We're gonna be there a week, but since we have a pop-up and sister & BIL are tent camping...it's an ordeal to set up camp for only a couple of days and then have to pack everything back in and move out.
If I had a hard sided camper, then it would be a different story, but our camping style is more to find the best place possible and see it thru to the end, and it has worked well for us so far.
Temp wise, I understand that it's cooler on the northside due to the higher elevation, but is the southside bearable during the day without A/C or fans?
I have only looked at these two campgrounds, but are their others that I should be looking at as well?
Courage is the feeling you have right before you fully understand the situation
I say go "IN". We did a week long river rafting trip from one end to the other 278 miles this summer. Absolutely fantastic experience for my three teenagers (I did it as a teenager myself in '88). You can even do 2 or 3 day experiences. By far the best view you will ever have of the Grand Canyon!
For a first-time visitor and staying a week or more I'd recommend you go to the South Rim.... just expect crowds during the main part of the day but mornings and late afternoons/evenings are perfect. The busloads of tourists will be gone along with those that stay outside the park.
We've done both sides multiple times and now prefer the North but just for the quietness. I think you would be bored after a week as there is so much more to do on the South Rim.
Mather is a very nice campground and it's shaded - very similar to the North Rim. A big plus, especially with a multi-person family outing is the free shuttle bus system. Everyone can go when and where they want. You don't have to stay together.
You'll have lots of choices of hiking and you can go for miles on a mostly flat Rim Trail viewing the canyon the whole way. When you get tired, pick up the next shuttle bus. There are many restaurant choices, a well-stocked, expensive store, a nice Visitor Center and ranger-led talks/hikes and campfire programs.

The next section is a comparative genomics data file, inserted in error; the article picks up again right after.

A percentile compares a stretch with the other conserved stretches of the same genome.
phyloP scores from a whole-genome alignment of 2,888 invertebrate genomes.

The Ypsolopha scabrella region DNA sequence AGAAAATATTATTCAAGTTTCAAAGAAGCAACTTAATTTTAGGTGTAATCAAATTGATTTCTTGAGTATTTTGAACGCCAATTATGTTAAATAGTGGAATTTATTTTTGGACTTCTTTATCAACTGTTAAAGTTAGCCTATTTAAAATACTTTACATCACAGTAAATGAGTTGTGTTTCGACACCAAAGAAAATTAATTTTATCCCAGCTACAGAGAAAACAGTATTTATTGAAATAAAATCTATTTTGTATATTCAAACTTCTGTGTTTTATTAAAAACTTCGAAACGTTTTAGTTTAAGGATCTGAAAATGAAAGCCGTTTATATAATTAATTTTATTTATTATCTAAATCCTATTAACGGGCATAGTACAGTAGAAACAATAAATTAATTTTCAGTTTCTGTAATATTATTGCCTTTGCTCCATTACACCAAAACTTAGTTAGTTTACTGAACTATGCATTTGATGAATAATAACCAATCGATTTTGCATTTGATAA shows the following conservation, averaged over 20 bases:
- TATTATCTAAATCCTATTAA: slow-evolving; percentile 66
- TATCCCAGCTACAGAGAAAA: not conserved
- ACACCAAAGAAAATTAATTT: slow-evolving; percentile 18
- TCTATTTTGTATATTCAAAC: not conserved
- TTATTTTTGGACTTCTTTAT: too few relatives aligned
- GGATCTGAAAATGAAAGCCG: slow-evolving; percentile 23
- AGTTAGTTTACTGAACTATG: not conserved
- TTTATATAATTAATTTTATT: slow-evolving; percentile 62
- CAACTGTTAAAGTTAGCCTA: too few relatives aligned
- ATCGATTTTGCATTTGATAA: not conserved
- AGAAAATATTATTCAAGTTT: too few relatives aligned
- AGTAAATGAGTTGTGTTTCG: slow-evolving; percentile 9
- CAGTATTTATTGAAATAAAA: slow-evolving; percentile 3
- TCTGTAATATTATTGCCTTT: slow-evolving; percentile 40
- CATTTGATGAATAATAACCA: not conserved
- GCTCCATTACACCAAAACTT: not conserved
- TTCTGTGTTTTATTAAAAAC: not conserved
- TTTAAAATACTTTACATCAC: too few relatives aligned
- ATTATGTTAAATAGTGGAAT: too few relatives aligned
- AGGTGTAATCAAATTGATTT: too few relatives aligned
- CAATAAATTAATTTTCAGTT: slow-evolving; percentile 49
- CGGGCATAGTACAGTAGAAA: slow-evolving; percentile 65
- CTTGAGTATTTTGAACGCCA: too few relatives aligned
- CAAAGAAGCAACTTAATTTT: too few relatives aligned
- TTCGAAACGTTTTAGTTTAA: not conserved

Hiking to the bottom of the canyon has to be a well-thought-out project and would require a stay overnight so don't press yourself to do it. However, definitely do a 'teaser' hike down the Bright Angel Trail if only for 1/8 or 1/4 mile or so. It will give you an altogether perspective of the canyon from below the Rim. Take lots of water for everyone, even a short hike and remember, you have to hike up and out, too! It's very steep but a good trail.
While there, take the car eastward to the Desert View section of the park. The shuttle doesn't go there but it's well worth the short drive.
Yep... the South Rim is for you! Have a good trip. Here are some campsite photos and don't forget to check the official web site for this and all national parks. They'll give you ideas for things to do, camping and road information.
For first timers, I'd recommend the south rim. More activities and more trail selection.
You might also think about shortening the time from a week to three or four days. Take the other days and head to Flagstaff to visit Sunset Crater, Wupatki, and Walnut Canyon. Unless you are serious hikers, it just takes a few days to do the trails and drive to all the over looks along the canyon. It would take even less time on the north rim.